|Publication number||US7617219 B2|
|Application number||US 11/425,946|
|Publication date||Nov 10, 2009|
|Filing date||Jun 22, 2006|
|Priority date||Jun 22, 2006|
|Also published as||US20080010586|
|Publication number||11425946, 425946, US 7617219 B2, US 7617219B2, US-B2-7617219, US7617219 B2, US7617219B2|
|Inventors||Melissa Betancourt, Randy S. Haven, Robert E. Loredo, Rodrigo J. Pastrana, Michael L. Taylor|
|Original Assignee||International Business Machines Corporation|
|Export Citation||BiBTeX, EndNote, RefMan|
|Patent Citations (11), Non-Patent Citations (1), Referenced by (1), Classifications (10), Legal Events (4)|
|External Links: USPTO, USPTO Assignment, Espacenet|
1. Field of the Invention
The present invention relates to the field of mobile devices and Web Form interfaces and, more particularly, to an enhancement for handling repeated data items in a Web form interface.
2. Description of the Related Art
XForms is a markup language specified by the World Wide Web Consortium (W3C) that is based upon an Extensible Markup Language (XML). XForms uses a Model-View-Controller approach to separate data logic of a form from its presentation. Data logic is handled by an XForms model and presentation is handled by an XForms user interface. An XForms model holds instance data and associated constraints. Instance data is an internal representation of data of the XForms model. An XForms model can hold more than one data instance. In other words, the XForms model defines what a form is, what data a form should contain, and how the data of a form should be handle.
In XForms, presentation is handled by an XForms user interface or other compatible user interface, such as a XML user interface configured to interoperate with an XForms model. That is, an XForms user interface handles the display and input of data. It should be noted that the term “XForms user interface” shall be used generically throughout this application to represent any XForms compliant user interface.
The XForms specification allows for the definition of repeating structures such as repeating rows of related information pulled from a database. An XForms “repeat” structure can include the elements for repeat, item set, copy, insert, delete, set index, and the like. The repeat element defines a user interface mapping over a homogeneous collection selected by node set binding attributes. The node-set must consist of a set of contiguous child element nodes, with the same local name and namespace name of a common parent node.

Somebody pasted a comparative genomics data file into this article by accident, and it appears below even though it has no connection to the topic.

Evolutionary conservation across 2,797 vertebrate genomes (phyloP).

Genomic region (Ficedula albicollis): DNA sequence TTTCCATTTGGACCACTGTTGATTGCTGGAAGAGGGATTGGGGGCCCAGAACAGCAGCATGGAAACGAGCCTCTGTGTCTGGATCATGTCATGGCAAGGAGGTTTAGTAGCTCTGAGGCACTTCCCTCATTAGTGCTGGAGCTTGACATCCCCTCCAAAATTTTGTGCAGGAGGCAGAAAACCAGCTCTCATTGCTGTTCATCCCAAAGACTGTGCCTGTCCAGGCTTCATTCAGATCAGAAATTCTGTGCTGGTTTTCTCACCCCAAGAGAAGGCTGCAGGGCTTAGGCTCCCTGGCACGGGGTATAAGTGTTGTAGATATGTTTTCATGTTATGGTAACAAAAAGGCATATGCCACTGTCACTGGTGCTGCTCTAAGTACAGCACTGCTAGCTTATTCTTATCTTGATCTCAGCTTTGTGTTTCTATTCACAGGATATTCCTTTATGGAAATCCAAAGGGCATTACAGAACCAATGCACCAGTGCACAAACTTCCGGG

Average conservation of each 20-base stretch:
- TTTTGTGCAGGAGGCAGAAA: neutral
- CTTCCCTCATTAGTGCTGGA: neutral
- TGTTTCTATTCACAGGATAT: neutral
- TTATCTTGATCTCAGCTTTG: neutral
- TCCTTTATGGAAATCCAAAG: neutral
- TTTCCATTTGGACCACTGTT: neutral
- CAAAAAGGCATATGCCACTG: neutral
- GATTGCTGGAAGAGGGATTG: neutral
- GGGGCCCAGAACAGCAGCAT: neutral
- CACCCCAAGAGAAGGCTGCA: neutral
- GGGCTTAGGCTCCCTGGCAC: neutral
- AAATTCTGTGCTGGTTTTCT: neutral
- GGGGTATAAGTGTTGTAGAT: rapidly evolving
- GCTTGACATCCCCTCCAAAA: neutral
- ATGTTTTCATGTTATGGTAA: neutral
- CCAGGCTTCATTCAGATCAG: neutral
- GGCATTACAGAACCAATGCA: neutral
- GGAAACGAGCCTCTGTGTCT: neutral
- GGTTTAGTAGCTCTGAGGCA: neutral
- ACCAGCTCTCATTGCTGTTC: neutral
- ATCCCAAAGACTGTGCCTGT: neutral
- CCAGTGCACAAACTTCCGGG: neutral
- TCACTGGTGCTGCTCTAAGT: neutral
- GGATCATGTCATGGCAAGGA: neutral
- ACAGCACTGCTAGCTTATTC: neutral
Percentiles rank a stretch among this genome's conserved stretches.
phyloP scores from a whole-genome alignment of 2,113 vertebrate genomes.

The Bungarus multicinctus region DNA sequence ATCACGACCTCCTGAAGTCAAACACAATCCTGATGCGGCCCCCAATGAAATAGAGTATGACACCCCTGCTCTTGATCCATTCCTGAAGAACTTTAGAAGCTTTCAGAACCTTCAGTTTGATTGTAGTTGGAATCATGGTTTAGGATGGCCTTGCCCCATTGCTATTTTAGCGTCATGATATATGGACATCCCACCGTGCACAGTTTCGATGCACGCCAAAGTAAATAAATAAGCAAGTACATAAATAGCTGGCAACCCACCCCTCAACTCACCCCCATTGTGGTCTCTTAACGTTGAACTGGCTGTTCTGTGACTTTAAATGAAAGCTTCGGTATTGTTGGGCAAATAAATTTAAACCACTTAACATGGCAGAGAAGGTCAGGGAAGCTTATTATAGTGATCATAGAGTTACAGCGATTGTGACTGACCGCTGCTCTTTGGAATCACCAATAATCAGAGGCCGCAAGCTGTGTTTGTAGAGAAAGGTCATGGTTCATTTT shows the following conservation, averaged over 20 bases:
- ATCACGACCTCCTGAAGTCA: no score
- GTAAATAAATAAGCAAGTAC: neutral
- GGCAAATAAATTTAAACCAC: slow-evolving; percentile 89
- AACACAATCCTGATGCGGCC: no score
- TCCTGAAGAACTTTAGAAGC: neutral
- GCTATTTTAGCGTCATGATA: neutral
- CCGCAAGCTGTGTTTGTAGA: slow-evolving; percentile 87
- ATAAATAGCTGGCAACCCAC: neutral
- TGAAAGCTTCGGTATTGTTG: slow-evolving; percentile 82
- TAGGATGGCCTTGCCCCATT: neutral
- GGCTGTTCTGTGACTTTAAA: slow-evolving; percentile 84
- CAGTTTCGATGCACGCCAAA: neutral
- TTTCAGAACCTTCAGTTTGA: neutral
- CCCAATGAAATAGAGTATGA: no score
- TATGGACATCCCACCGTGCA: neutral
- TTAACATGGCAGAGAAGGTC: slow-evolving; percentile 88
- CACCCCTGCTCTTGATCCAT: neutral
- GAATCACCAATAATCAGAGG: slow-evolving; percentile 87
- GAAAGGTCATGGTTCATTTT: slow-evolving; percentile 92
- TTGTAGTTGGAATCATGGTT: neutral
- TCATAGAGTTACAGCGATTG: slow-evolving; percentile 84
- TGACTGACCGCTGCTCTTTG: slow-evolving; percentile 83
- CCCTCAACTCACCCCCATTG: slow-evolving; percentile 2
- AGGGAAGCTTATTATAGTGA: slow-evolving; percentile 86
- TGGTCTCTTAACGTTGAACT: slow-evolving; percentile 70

Having provided a basic overview of conventional XForms terminology, a common use of XForms based technologies shall now be provided to illustrate a potential problem existing with conventionally implemented XForms solutions. It should be noted that this problem and its presented solution are not limited to XForms based technologies, but apply generally to conventionally implemented Web forms. The XForms based examples are provided for descriptive purposes only and one of ordinary skill can easily adapt the examples to other Web form technologies.
Web forms are often used to display repeated information, such as data items of a homogeneous collection obtained from a database source. For example, a shopping cart Web form can include a number of items to be checked out or purchased. Users often want to interact with the repeated information presented in the Web form. A user may wish to update a quantity of an item in the shopping cart, to remove one or more item from the cart, to add new items to the cart and the like. After the user manipulates the list representing shopping art items, this list is sent to a back-end system, such as a database system, for further processing.
Current solutions for repeated data conforming to the XForms specification require a table of repeated information be created with separate triggers for each row or item. Each trigger can be selected to perform a desired action. This solution, however, requires multiple user actions to select multiple records. The solution also consumes display space, which can be problematic for small displays, such as those on mobile devices.